Pamplona Tapas Bar, 631 Jefferson St., Lafayette, (337) 232-0070
Mulate’s Restaurant in Breaux Bridge has provided countless people with pure eating pleasure, all dished up under the beneficent auspices of owner Goldie Comeaux, who left this world March 22 from complications following heart surgery. According to a story in the Teche News, Miss Goldie, 66, was rightfully known as a gifted gastronome who also loved art and created paintings herself. She served the community well, acting on the boards of directors for the Breaux Bridge Area Chamber of Commerce and the Louisiana Restaurant Association. The fame of her beloved restaurant helped put Breaux Bridge on the map. This loving grandmother possessed a heart of Goliath proportions: Each year when cold weather began settling in Cajun Country, she bought out all the sweats she could find for both children and adults and delivered them to homeless shelters. Homeless shelters in her area also received regular spaghetti dinners from her. Just before she died, she had returned from volunteering on a medical mission to Honduras and was planning a similar trip to Africa next year.
As reported in the Teche News, Sam Guilbeau, banker and friend, describes her glowingly: “She was a person who just opened her heart to anyone. If anyone came into her restaurant and was hungry, she’d feed them.”
Devastated by her death, her large family intends to keep Mulate’s open and operating in the warm tradition of their matriarch.
“Breaux Bridge is going to miss Goldie,” says Mayor Jack Dale Delhomme.
With ethanol being considered as an alternative for fuel, it has become apparent to politicians, farmers and scientists that the amount of food crops such as corn or sugar cane necessary for supply demands could not be grown in the United States.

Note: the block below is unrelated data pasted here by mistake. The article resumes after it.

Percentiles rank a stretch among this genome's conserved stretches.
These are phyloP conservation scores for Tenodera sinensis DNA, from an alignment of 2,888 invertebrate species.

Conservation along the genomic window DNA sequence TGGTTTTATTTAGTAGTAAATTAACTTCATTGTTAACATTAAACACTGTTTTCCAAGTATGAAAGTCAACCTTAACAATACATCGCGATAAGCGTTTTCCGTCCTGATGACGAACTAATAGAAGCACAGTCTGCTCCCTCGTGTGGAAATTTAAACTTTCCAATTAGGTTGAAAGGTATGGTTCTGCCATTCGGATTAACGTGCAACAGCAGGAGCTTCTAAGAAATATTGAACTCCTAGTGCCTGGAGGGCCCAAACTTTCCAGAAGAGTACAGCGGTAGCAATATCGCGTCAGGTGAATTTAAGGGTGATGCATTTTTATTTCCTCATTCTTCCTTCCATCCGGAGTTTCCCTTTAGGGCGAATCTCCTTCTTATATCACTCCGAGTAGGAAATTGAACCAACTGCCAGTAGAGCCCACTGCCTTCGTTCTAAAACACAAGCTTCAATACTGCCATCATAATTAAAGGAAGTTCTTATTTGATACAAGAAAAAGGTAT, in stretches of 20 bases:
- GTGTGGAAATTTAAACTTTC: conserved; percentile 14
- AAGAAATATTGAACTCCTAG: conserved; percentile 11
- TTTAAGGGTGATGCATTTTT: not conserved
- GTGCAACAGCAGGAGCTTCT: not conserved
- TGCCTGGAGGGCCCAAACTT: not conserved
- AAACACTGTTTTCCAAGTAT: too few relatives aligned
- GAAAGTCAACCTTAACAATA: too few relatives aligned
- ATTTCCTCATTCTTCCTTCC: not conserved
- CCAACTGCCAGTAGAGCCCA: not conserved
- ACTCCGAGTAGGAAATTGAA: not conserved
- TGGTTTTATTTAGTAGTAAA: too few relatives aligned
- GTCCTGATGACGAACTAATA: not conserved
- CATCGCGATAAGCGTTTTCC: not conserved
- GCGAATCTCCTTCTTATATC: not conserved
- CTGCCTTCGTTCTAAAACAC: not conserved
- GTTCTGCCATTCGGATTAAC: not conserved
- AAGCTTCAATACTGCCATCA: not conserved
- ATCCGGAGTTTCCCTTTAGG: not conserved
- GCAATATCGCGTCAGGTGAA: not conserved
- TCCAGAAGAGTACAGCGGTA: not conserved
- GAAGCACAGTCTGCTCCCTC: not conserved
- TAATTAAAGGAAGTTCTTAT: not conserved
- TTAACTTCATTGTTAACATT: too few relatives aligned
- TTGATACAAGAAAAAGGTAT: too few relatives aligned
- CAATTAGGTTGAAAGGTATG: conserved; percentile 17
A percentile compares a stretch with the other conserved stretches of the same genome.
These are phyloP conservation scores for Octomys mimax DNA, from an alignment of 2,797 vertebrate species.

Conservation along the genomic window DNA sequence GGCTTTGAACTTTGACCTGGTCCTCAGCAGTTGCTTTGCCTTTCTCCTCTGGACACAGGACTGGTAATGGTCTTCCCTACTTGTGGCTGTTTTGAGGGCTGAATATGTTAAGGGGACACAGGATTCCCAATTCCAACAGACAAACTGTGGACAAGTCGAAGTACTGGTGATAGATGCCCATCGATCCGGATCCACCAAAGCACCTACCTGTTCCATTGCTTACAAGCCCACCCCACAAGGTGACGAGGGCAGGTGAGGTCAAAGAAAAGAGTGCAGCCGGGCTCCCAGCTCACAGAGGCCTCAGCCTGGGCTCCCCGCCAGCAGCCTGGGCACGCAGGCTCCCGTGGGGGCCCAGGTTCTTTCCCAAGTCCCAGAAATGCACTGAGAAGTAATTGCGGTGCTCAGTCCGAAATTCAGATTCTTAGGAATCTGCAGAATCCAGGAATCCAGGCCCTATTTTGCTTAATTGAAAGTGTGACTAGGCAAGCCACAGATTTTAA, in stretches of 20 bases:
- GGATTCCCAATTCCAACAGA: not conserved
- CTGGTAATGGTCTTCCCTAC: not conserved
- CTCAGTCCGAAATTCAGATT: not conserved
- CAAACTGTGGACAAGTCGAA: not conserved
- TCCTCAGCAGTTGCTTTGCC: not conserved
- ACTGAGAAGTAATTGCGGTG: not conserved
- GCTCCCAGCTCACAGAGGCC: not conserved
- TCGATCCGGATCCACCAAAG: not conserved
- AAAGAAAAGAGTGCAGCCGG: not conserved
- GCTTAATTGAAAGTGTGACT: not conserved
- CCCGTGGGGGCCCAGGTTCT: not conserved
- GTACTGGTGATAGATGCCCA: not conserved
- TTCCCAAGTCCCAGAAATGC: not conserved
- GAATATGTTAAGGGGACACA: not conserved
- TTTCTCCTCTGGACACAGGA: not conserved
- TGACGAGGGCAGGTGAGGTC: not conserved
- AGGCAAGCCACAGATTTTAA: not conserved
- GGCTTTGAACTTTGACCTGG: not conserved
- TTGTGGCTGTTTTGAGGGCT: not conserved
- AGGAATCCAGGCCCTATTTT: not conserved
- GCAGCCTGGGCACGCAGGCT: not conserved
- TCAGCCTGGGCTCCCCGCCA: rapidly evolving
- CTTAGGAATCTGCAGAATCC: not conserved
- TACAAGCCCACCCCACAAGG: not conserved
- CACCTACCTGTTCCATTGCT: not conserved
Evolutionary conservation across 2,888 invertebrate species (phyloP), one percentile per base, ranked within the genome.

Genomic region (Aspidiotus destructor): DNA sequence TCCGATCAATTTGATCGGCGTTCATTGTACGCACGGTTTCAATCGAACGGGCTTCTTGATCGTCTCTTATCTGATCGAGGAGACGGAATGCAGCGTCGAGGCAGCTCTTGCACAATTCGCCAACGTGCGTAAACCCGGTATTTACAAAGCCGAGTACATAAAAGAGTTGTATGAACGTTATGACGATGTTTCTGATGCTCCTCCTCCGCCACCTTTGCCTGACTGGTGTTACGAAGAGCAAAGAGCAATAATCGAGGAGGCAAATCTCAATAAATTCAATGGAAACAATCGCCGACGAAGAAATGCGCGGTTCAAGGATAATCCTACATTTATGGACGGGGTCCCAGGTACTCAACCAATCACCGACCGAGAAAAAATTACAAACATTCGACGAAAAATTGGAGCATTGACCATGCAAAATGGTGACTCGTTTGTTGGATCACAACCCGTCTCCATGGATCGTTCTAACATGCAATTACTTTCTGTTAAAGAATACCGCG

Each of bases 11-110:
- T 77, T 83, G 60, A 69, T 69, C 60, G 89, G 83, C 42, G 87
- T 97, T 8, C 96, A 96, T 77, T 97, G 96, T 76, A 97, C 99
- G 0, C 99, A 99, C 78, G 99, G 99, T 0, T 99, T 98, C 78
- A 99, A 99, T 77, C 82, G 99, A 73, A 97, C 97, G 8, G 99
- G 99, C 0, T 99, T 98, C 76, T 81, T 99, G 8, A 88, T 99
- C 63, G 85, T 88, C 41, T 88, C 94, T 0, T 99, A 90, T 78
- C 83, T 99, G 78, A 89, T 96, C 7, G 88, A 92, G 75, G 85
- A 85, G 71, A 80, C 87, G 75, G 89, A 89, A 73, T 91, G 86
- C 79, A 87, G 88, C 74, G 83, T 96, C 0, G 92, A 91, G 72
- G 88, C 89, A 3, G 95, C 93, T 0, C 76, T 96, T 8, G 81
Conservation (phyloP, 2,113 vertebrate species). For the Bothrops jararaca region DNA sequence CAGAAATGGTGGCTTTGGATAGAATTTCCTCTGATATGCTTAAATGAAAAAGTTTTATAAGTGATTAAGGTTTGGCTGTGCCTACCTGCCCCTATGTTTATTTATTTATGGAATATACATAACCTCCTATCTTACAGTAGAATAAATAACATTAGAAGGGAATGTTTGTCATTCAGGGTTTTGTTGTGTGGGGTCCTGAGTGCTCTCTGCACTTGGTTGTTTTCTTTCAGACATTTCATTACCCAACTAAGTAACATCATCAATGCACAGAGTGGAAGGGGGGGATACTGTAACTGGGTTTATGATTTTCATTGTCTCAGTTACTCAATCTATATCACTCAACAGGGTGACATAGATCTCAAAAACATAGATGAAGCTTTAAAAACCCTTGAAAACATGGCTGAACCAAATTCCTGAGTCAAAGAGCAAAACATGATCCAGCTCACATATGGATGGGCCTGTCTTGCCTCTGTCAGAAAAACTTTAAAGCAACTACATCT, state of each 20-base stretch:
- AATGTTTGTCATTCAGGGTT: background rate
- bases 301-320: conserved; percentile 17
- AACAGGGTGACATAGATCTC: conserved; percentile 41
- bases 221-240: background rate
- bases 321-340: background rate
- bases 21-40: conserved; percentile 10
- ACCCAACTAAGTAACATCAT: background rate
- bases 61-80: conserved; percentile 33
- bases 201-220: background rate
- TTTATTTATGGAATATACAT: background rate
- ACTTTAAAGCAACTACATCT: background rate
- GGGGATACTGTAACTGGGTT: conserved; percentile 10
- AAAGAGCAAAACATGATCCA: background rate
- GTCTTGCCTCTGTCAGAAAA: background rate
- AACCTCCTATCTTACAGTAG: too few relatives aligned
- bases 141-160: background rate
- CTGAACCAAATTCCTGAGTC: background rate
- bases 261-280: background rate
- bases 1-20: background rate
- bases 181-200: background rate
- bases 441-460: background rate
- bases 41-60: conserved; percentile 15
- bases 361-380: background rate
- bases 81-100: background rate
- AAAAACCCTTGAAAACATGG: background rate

But cellulosic technology that uses corn scraps, the pulpy cane fiber known as “bagasse” or forest residue and breaks it down into fuel could provide the solution for adequate ethanol production. In Jennings, a Massachusetts-based company named Verenium Corp. is spearheading the effort to attain this goal. The company spoke to a group of Vermilion Parish farmers about growing “energy cane” over the next two years to furnish cellulosic biomass for its Jennings plant. The Louisiana State University AgCenter has developed a few breeds of sugar cane that would facilitate this goal. Waiting in the wings for approval is a new energy bill that would provide substantial backing to cellulosic technology in the United States. According to Lafayette’s Daily Advertiser, Mark Zappi, dean of the University of Louisiana at Lafayette’s College of Engineering, says that Louisiana timber, corn, soy, sugar cane, switch grass, manure and waste from it all could be grown as cellulosic biomass.
Zappi also says that cracked rice, a secondary product for animal feed, has potential usefulness for the ultimate production of ethanol using the cellulosic technology.
Verenium needs 1,500 acres of these crops planted in 2008, followed by 15,000 in 2009, as a test to see if Louisiana farmers can plant enough crops to support a larger plant in southwest Louisiana. Farmers who grow an energy crop could make a profit of $150 to $200 per acre. Verenium is considering harvesting and transporting the crops itself on behalf of the farmers.